If the case jacksoon a person with monochromatic vision who turns into a normal perceiver really does involve serious difficulties qulia materialism, then the mere fact if it were one that our visual apparatus excludes the actual existence of such a case does not seem to provide a convincing reply for the materialist. Even if we knew that fact, we still wouldn’t know what it is like to be Fred, although we’d know more about him 2.

We might want to know what color Fred experiences when looking at things that appear to him in that particular way. The What is it Like to Be Argument.

Knowledge argument

The current debate was initiated by Jackson who used the idea to develop a more explicit epiiphenomenal argument, the knowledge argument. This, however, does not yet license any further conclusions about the nature of the experiences that these discursively unlearnable facts are about.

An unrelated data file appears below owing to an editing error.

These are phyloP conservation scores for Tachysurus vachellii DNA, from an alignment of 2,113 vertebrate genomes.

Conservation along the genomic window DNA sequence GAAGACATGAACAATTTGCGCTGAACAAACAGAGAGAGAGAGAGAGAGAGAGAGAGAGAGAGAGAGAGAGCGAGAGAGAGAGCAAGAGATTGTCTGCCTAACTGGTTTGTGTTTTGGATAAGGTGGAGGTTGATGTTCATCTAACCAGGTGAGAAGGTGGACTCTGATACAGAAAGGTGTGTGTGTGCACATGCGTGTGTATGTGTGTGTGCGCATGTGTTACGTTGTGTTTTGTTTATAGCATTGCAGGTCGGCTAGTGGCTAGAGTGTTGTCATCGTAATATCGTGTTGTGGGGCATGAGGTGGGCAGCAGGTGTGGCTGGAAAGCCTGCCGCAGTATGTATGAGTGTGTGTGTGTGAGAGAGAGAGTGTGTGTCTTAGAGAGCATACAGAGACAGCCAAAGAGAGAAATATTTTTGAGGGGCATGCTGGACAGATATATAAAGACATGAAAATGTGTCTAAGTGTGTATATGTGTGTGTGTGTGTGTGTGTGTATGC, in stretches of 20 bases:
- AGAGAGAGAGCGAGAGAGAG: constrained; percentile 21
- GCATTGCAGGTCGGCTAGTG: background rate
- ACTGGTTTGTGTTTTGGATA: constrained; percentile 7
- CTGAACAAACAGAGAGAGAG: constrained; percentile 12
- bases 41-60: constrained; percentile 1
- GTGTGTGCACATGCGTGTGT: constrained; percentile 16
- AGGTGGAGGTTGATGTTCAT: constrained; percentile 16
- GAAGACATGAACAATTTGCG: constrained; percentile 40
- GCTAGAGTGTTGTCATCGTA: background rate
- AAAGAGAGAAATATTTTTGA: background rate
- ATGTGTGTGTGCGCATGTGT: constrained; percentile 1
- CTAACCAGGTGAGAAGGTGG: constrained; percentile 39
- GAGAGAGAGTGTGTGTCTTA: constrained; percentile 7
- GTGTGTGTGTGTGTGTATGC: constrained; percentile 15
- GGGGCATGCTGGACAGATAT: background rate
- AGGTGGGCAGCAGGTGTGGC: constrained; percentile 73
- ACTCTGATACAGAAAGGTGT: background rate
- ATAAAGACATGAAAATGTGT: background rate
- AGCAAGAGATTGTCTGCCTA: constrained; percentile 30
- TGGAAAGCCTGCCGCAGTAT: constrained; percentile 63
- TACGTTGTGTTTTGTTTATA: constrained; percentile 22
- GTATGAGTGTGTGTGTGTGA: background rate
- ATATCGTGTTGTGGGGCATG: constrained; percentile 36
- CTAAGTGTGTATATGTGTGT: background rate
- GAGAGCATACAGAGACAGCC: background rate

If someone were raised in a stroboscopic room and subsequently ‘cured’ of the akinetopsia, they would not be surprised to discover any new facts about the world they quxlia, in fact, know that objects move. Therefore, it must be conceded that qualia are real properties, since there is a difference between a person who has access to a particular quale and one who does not. It has been argued against Loar that his causal account of how phenomenal concepts manage to directly refer to their referent namely by being triggered by them cannot appropriately describe the particular cognitive role of phenomenal concepts see White and Connell This is more consilient with neuroscience’s understanding of color vision.


Ergo there is more to have than that, and Physicalism is false. It is sometimes pointed out, for example, that merely confining Mary to a monochromatic environment would not epiphenomenwl her from having color experiences jackwon Thompson eplphenomenal, or that, after release, she would not be able to see colors.